23 comments to What’s the rule for dealing with other people’s children?

  • Parents will always be very protective of their kids, but trying to prevent injury is always the right thing to do, even if another parent gets her feathers in a ruff.
    On a side note, my kiddo LOVES that tractor.

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    babydickey Reply:

    Haha, Ryan enjoyed it too! So many buttons and levers!

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  • I guess my view is my priorities are #1 protect my kid #2 prevent injuries in other kids if I can while still accomplishing #1

    I personally wouldn’t have told them not to hit or told them to share, I would’ve just tried to prevent injuries & keep them away from my own kid. I.e. I stood between a toddler and the parking lot recently at the library while the mom ran to catch up to him, but I didn’t tell some older kids at the park not to climb the exterior of the slide or not curse. I guess I try to respect other parents’ autonomy as much as I want mine respected, which is I welcome anyone ensuring my son’s physical safety but don’t want random people teaching him their morality.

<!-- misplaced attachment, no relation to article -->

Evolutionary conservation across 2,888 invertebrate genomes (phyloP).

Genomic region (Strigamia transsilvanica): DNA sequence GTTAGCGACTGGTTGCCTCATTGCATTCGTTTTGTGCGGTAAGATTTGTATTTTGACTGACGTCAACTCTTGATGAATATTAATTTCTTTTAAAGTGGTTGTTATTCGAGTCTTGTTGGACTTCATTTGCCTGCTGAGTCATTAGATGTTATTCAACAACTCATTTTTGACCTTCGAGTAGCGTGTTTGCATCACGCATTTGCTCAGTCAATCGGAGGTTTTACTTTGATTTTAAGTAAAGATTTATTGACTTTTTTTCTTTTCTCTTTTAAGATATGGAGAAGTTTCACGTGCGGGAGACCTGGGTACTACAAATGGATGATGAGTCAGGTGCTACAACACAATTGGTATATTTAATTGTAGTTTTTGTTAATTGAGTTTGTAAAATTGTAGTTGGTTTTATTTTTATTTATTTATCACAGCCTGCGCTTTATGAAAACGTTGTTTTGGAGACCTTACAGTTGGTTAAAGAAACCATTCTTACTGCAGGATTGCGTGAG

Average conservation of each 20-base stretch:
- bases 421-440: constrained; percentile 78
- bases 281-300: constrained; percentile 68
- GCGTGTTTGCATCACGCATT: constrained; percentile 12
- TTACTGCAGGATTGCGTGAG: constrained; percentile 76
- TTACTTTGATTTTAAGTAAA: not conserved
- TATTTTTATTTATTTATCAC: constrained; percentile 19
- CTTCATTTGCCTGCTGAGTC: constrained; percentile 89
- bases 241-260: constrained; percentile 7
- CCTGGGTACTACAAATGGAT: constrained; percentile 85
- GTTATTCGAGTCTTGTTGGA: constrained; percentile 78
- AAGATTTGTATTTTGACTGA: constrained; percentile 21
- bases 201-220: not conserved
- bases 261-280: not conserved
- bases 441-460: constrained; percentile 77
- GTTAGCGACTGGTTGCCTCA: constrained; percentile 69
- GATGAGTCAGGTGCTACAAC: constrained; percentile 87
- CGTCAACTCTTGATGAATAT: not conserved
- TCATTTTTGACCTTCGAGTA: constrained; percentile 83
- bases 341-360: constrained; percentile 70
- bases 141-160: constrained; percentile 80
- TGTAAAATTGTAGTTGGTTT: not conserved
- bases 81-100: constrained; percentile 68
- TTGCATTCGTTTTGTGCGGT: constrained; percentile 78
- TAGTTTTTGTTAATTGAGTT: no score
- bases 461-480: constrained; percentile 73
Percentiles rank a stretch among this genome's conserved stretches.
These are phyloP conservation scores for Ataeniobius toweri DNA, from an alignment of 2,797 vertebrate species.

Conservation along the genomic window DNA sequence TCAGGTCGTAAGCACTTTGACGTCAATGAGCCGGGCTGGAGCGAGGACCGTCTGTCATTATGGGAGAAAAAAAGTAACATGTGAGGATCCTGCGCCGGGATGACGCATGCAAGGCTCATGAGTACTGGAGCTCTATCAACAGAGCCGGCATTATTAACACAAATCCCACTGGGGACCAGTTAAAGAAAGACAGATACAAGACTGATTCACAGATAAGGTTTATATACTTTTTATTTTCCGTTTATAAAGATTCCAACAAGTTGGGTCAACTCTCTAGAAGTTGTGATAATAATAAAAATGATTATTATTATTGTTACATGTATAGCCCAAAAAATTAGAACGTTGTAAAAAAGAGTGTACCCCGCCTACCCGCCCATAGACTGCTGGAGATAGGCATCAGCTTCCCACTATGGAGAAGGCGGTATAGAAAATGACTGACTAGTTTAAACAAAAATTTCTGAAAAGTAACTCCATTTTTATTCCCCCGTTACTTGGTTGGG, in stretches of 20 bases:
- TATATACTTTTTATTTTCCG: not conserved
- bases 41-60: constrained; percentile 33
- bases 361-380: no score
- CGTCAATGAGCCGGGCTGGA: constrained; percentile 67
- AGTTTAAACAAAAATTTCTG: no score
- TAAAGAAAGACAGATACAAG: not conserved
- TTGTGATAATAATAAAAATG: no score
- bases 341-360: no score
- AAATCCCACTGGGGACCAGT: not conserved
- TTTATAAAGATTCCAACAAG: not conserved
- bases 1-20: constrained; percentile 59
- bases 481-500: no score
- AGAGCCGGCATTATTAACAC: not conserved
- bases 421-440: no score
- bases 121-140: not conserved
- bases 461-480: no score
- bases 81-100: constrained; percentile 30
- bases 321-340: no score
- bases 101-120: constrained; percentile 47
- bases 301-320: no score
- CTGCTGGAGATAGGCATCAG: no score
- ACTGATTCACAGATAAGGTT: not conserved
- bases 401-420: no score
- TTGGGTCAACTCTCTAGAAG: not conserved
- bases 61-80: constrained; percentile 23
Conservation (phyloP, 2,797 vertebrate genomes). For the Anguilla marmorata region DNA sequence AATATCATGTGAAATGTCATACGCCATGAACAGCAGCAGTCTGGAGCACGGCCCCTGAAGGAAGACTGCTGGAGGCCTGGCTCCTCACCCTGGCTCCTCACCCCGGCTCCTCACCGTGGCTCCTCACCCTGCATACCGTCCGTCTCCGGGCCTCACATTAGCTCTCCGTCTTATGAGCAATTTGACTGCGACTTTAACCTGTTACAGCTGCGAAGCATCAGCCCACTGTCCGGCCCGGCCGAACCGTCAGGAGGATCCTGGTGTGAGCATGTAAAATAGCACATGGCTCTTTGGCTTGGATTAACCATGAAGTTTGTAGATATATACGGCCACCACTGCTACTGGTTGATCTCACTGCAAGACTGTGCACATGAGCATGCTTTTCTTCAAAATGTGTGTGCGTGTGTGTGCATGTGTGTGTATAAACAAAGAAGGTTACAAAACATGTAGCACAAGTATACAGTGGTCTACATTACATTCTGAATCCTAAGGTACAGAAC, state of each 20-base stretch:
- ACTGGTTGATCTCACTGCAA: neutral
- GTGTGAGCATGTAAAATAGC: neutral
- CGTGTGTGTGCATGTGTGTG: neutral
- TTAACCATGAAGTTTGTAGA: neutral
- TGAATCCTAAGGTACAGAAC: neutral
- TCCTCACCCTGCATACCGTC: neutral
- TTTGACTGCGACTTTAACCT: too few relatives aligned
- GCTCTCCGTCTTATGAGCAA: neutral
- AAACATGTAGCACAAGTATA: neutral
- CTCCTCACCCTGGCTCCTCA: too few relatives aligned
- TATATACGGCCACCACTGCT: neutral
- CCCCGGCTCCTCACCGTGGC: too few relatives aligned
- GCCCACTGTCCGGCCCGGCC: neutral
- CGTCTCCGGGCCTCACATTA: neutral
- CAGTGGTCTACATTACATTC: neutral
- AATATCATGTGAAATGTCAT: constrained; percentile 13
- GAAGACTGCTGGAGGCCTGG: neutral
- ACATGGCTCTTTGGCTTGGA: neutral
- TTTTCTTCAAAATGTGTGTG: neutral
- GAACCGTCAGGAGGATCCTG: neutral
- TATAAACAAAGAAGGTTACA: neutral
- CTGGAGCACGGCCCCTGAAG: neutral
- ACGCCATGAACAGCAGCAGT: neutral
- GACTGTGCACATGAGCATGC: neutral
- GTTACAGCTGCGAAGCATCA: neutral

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    babydickey Reply:

    I completely agree. I would never walk up to children just to tell them to stop hitting or swearing, etc. But in this situation–we were all standing on this tiny landing. I was seriously only inches from them… and I felt like, in this case, it would have been wrong for me to just stand and watch. Maybe I should have picked up Ryan and walked away? But he was busy inside the tractor playing and didn’t want to leave. I don’t know! So many rules!

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  • As a preschool teacher, I wholeheartedly agree. We spend a lot of time ‘parenting’ other people’s children. It does get dice-y when you need to do it while the parents are around, but you hit both priorities square on the head.

    My first instinct was to your son, worrying that he would get hit. You definitely did the right thing. And sometimes, you will meet the hostile, irrational parent, but wanting to keep someone’s other children from 1-hurting your child, and 2-hurting themselves, will continue to be the right thing to do. Dealing with the psycho parent? Apologise, be civil, take your child and back away quickly. Don’t give things a chance to escalate. Even if you’re clearly in the right, apologise and leave.

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  • Beth